We have already referred to the two most common academic jobs: university professor and research associate or analyst, which is our typical role in ‘think tanks’ and in the public sector. But academics also do other things. Prime Minister Stephen Harper’s first Chief of Staff, Ian Brodie, is a former professor of political science at the University of Western Ontario.4 John Ralston Saul and Margaret MacMillan are best known as writers and public intellectuals. However, both have earned PhDs. Some academics ‘cross over’ into public life and are well known for their commentary in the mainstream media as experts, exemplified by Janice Stein of the Munk Centre for International Studies at the University of Toronto. Others, after long and prestigious academic careers, use their retirement to focus upon public policy and service.  Since he left York University, for example, historian Jack Granatstein has written extensively on the future of the Canadian military, and was a driving force behind the revitalization of the Canadian War Museum in Ottawa and its move to a new location. Many academics teach or have taught at community colleges. Others have jobs within government, the broader public sector, and private industry. Urban planners often double as municipal government advisors. Historians consult for film producers (to make sure, for example, that their costumes properly reflect the historical setting), while anthropologists are sought after by executives in transnational corporations relocating to other countries. Rhetoricians teach public speaking and presentation skills in the corporate sector. Medical experts consult for the pharmaceutical industry.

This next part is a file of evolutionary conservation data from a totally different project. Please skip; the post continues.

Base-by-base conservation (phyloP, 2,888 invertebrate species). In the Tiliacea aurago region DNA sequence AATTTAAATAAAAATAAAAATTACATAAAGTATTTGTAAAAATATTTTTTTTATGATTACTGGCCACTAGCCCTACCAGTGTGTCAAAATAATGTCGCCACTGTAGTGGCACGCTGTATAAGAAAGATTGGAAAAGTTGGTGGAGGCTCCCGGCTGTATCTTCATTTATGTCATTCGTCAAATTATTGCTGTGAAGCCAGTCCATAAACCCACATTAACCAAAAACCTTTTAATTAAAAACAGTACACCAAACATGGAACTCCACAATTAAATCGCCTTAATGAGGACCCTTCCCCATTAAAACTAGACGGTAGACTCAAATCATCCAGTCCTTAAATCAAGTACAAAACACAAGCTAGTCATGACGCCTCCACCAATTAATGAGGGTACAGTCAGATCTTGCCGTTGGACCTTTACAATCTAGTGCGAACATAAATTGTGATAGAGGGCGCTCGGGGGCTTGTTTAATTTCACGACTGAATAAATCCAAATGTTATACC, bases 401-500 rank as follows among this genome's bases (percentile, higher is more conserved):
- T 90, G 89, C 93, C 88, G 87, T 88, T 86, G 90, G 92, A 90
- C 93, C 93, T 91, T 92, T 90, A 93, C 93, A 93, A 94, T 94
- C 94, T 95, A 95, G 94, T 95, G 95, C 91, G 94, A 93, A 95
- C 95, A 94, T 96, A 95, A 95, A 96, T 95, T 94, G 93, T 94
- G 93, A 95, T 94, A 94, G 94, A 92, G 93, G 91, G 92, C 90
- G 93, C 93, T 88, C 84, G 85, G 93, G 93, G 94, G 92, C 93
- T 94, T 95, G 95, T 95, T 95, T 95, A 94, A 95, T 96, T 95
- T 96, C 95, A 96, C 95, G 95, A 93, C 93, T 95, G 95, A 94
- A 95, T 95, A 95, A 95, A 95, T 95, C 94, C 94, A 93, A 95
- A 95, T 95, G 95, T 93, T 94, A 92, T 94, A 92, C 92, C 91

For the purposes of the remainder of this article, however, we will focus upon university professors and their related activities.

    3. Why do so many of us work at universities?

Academics that choose to teach at universities generally have at least one of two passions: independent research and/or teaching ‘the best and the brightest.’